Music lovers will find Cremona an interesting place to visit for the day and it can be reached easily from Bergamo.
The Lombardian city is about an hour by car to the south of Bergamo and it takes less than two hours on the train, with one change at Treviglio.
Cremona is famous for the invention of the modern violin in 1566 and as the birthplace of composers Claudio Monteverdi and Amilcare Ponchielli.
Andrea Amati, who created the modern violin from the medieval fiddle, was followed into the profession by his sons, Antonio and Gerolamo and apprentices Andrea Guarneri and Antonio Stradivari, whose violins became recognised as the best in the world.
When you leave the railway station, if you walk along Via Palestro and turn left into Via Ugolani Dati, you will find the Museo Stradivariano, which is within the Museo Civico ‘Ala Ponzone’. The collection of items in the Stradivarius museum is housed in the elegant rooms of a former palace.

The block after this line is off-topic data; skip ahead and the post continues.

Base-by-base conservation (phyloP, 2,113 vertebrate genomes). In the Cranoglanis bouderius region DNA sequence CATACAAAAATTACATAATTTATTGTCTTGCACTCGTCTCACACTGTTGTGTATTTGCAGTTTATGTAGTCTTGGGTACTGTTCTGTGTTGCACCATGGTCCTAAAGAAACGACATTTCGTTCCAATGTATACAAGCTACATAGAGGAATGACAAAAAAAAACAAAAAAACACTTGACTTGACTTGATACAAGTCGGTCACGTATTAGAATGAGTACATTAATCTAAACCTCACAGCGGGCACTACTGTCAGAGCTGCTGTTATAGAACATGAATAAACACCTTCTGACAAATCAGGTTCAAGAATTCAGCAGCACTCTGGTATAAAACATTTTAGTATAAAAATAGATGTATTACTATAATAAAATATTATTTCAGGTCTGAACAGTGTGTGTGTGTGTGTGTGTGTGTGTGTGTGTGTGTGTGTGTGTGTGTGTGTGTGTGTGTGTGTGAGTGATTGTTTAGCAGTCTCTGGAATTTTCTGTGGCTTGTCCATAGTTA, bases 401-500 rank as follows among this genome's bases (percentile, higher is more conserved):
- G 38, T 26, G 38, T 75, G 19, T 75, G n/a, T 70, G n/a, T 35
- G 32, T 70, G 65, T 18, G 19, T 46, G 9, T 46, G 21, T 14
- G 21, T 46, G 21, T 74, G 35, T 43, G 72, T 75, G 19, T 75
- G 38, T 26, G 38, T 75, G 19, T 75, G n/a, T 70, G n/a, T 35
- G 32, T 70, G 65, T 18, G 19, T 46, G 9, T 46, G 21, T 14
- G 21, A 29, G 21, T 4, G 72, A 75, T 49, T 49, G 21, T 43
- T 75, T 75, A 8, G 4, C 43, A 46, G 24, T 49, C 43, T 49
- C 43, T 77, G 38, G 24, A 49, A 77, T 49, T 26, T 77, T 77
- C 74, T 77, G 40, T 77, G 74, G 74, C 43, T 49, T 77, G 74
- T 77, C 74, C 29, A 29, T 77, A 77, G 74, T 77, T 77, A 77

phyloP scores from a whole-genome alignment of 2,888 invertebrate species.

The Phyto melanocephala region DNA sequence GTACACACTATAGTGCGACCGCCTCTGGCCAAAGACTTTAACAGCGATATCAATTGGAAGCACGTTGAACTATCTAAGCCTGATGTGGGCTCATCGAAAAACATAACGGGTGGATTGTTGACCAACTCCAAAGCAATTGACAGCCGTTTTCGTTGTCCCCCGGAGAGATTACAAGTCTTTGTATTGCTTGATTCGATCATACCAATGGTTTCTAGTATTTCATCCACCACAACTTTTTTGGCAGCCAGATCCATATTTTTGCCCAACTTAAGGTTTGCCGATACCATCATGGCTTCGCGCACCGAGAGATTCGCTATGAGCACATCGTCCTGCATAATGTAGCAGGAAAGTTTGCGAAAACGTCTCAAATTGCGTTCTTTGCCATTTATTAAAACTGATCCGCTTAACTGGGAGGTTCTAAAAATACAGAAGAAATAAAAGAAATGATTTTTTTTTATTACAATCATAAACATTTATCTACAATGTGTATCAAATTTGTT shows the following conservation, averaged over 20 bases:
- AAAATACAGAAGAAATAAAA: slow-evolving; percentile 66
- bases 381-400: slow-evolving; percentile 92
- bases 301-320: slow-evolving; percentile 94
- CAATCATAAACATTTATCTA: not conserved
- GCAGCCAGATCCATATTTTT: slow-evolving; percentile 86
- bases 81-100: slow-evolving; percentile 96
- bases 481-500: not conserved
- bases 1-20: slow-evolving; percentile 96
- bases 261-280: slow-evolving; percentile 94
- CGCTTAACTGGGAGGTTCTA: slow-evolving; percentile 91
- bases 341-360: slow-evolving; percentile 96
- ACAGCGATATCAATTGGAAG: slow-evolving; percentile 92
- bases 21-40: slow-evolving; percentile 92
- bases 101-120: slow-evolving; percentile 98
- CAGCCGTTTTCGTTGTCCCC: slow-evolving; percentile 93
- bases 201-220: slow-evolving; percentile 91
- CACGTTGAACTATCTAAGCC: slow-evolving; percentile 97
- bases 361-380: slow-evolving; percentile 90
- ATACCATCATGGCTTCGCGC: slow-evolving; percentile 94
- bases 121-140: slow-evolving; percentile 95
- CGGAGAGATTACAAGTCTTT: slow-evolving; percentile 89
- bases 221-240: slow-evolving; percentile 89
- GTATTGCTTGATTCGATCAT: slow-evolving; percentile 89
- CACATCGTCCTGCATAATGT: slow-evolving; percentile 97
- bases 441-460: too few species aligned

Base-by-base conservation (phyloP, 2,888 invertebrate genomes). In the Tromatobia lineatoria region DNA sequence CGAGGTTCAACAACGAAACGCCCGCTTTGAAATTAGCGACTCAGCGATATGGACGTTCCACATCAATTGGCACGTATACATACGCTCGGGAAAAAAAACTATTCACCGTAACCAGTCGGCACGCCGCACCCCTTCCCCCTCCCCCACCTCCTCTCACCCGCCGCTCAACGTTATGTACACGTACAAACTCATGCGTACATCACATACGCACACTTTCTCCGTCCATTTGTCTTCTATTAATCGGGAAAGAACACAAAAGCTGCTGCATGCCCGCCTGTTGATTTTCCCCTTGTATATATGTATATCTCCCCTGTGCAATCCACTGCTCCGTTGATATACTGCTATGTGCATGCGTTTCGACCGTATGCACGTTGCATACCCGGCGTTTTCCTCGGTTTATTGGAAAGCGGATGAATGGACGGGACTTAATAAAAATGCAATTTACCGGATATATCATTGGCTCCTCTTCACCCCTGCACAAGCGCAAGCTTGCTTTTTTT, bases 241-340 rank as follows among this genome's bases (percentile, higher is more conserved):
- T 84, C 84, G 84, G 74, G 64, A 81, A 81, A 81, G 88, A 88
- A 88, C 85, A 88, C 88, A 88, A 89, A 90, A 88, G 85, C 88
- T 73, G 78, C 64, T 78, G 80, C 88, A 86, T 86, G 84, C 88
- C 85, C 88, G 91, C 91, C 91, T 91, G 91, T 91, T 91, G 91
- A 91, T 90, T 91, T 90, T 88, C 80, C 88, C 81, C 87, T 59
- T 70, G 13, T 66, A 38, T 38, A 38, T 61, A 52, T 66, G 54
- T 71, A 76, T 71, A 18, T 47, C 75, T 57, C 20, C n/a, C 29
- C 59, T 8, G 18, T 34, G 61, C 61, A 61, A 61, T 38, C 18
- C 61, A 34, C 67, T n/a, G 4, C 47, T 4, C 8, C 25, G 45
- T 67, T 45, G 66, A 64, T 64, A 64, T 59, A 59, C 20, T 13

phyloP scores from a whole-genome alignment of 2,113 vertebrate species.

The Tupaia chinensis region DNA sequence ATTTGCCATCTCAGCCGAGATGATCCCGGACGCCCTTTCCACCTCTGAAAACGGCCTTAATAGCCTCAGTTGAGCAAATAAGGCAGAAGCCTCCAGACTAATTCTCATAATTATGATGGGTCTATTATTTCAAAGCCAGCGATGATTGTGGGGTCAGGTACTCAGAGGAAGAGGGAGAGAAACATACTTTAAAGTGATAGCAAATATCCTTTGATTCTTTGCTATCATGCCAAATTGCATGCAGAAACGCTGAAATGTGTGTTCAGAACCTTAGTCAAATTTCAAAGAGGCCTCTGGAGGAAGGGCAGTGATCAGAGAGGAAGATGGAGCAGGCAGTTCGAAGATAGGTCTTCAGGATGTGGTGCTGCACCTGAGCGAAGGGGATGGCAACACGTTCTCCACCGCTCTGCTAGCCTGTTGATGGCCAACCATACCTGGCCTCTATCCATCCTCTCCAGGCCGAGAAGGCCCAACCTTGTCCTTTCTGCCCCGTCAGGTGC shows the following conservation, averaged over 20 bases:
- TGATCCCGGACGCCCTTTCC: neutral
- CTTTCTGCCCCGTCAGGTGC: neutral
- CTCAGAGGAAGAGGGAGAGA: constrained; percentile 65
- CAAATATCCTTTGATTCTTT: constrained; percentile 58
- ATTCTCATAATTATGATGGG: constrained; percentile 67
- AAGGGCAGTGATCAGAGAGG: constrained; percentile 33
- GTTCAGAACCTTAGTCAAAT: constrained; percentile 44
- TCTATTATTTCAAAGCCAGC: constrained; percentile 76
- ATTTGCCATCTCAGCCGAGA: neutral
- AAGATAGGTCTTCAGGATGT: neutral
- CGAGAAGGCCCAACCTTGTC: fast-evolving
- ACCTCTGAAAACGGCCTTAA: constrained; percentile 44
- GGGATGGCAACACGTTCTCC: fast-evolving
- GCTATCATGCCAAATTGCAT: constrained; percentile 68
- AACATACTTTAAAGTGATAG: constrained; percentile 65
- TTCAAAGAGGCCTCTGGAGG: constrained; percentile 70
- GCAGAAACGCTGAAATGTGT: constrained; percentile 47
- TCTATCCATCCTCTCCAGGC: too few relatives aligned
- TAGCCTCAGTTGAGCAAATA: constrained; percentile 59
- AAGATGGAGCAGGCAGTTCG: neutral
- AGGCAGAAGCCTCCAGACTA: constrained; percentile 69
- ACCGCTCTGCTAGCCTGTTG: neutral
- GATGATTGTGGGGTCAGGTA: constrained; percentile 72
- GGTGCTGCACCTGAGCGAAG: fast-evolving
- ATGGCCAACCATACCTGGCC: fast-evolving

From the museum it is a short walk along Via Alessandro Manzoni to Piazza del Comune, where the decorative Duomo is connected by a loggia to the tallest bell tower in Italy, il Torrazzo, which measures more than 112 metres in height.
Before leaving Cremona do not forget to call at Negozio Sperlari in Via Solferino and buy some of their famous torrone (nougat). The concoction of almonds, honey and egg whites was created in the city to mark the marriage of Bianca Maria Visconti to Francesco Sforza in 1441, when Cremona was given to the bride as part of her dowry.